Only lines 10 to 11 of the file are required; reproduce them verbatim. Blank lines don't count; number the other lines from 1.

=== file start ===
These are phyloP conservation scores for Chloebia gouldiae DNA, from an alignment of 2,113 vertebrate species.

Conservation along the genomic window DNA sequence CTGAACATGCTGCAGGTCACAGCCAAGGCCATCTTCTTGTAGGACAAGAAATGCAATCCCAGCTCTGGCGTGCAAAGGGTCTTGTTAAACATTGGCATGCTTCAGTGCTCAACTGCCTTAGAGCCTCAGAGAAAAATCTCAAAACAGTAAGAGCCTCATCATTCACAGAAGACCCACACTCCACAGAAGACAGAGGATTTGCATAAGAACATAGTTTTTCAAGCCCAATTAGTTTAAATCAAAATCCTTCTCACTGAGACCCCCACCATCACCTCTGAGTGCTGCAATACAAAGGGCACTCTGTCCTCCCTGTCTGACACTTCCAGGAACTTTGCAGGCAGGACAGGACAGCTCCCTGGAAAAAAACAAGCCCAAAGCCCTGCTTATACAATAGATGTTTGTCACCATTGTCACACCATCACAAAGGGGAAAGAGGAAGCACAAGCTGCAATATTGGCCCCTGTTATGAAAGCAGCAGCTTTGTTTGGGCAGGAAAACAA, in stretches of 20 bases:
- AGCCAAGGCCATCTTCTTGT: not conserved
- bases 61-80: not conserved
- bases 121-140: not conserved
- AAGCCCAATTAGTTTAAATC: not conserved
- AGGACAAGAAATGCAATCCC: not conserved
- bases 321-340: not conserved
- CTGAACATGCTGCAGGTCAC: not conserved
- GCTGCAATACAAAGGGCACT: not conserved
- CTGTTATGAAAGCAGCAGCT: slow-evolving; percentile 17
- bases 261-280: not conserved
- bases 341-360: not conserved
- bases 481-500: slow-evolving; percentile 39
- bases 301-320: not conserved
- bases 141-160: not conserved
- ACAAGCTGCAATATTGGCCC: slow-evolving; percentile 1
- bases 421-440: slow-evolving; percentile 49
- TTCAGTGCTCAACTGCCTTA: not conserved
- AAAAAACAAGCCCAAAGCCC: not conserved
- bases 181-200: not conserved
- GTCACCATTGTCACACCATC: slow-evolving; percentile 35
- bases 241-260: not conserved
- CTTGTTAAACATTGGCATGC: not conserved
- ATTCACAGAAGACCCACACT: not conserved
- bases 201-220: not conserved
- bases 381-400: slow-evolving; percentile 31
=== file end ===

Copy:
- GCTGCAATACAAAGGGCACT: not conserved
- CTGTTATGAAAGCAGCAGCT: slow-evolving; percentile 17